"Once we got back to normal and the lights were still not fully functional, it was mayhem," says Miami-Dade County Commissioner Daniella Levine Cava. "Traffic is such major problem here that not having traffic lights only compounds the problem."
Levine Cava has an idea how to prevent that chaos after the next hurricane: Solar-powered traffic lights or, at the least, backup generators for signals. Levine Cava has written a resolution asking the county mayor's office to study how much that move might cost.
"We lost power at more than 1,900 intersections and it took many days to get them all back on line," she says. "Solar traffic lights could make us more resilient to storms, saving us money, protecting the motoring public, and ensuring our police can fight crime instead of direct traffic."
The technology to power traffic lights using the sun has been around for several years, with solar-powered traffic signals already installed in cities in Zimbabwe, Pakistan, India, and Russia. But for whatever reason, the U.S. has been slow to adapt. After Irma, Coral Springs was one of the only Florida cities to embrace the technology, using 13 temporary solar-powered signals to keep traffic moving:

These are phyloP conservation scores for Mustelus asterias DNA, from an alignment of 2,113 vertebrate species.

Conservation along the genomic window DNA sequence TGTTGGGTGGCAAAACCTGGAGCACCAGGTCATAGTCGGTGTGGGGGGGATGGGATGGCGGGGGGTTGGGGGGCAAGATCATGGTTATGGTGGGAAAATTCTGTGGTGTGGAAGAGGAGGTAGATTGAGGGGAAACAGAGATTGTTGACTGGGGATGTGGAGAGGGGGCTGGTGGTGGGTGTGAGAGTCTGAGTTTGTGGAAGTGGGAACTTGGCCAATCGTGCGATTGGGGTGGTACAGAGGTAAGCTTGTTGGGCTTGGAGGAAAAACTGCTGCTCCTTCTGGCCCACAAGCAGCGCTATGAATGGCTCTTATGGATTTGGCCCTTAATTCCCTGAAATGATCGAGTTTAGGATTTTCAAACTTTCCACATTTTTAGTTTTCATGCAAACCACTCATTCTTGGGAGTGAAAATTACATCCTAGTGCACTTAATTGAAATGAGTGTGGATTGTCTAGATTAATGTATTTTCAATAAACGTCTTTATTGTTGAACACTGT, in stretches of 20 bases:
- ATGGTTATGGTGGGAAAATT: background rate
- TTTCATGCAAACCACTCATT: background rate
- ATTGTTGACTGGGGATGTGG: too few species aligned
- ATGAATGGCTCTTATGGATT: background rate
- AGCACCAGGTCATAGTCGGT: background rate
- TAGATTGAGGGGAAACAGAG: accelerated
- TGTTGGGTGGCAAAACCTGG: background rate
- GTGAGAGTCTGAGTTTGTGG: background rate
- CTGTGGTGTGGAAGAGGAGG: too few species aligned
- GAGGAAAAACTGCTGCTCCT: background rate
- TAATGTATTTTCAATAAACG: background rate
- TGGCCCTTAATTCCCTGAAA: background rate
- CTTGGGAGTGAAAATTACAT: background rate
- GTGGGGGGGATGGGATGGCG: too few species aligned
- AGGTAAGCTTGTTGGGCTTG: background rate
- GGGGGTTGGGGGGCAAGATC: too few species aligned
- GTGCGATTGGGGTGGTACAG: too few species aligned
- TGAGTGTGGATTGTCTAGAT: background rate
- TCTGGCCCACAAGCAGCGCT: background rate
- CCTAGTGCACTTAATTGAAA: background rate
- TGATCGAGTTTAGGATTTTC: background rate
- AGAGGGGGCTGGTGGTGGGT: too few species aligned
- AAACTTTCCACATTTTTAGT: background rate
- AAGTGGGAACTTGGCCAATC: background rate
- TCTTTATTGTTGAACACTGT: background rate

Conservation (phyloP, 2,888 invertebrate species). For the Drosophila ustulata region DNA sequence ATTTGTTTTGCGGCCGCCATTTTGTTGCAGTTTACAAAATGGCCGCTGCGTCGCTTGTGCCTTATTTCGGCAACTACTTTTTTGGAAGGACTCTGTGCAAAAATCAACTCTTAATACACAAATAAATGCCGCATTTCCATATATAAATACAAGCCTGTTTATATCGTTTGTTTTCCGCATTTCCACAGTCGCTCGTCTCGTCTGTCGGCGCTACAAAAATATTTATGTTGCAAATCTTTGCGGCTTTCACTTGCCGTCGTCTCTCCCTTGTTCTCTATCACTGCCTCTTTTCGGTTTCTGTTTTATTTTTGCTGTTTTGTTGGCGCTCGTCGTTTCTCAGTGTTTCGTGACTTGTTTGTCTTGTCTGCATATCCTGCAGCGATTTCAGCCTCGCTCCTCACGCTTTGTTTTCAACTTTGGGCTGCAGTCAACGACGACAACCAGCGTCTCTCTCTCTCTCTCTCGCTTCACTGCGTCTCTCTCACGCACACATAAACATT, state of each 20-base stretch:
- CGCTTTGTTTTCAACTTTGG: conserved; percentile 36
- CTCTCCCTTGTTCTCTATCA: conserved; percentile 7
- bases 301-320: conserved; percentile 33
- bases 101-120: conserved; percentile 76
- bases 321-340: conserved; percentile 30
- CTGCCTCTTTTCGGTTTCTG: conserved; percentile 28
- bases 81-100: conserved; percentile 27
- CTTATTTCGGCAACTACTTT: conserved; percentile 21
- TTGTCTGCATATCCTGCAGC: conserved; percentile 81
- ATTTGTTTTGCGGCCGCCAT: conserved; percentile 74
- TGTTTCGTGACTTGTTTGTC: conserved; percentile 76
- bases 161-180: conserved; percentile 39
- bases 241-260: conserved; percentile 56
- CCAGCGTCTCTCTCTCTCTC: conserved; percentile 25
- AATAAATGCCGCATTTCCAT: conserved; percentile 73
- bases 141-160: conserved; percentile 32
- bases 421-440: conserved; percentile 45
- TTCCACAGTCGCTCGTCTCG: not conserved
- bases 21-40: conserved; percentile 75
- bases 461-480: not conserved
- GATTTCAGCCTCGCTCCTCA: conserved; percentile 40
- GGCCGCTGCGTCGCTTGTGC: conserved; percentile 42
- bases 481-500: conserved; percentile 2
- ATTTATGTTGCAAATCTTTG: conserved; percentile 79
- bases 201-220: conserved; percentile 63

Temporary solar traffic signals have been placed at intersections to ensure your safety. If no traffic signal, use as a four-way stop. pic.twitter.com/FdaG9IQwlt— Coral Springs Police (@CoralSpringsPD) September 11, 2017
Instead, most traffic lights are powered by the electrical grid, which is obviously a problem in a power outage. Some cities and counties have backup generators for their traffic signals, but those need to be regularly maintained and can even be a target for thieves. After two men stole generators powering traffic lights in Davie following Irma, it was only a matter of minutes before a crash was reported at one of the city's biggest intersections.
In addition to finding backup power for traffic signals, Levine Cava is also working on a resolution that could require backup power for cell phone towers located within Miami-Dade limits.
"It seems that we didn't treat cellular service as infrastructure to the same extent that we did electricity," she says. "Cell phones are basic infrastructure like electricity and water and need to be treated as such."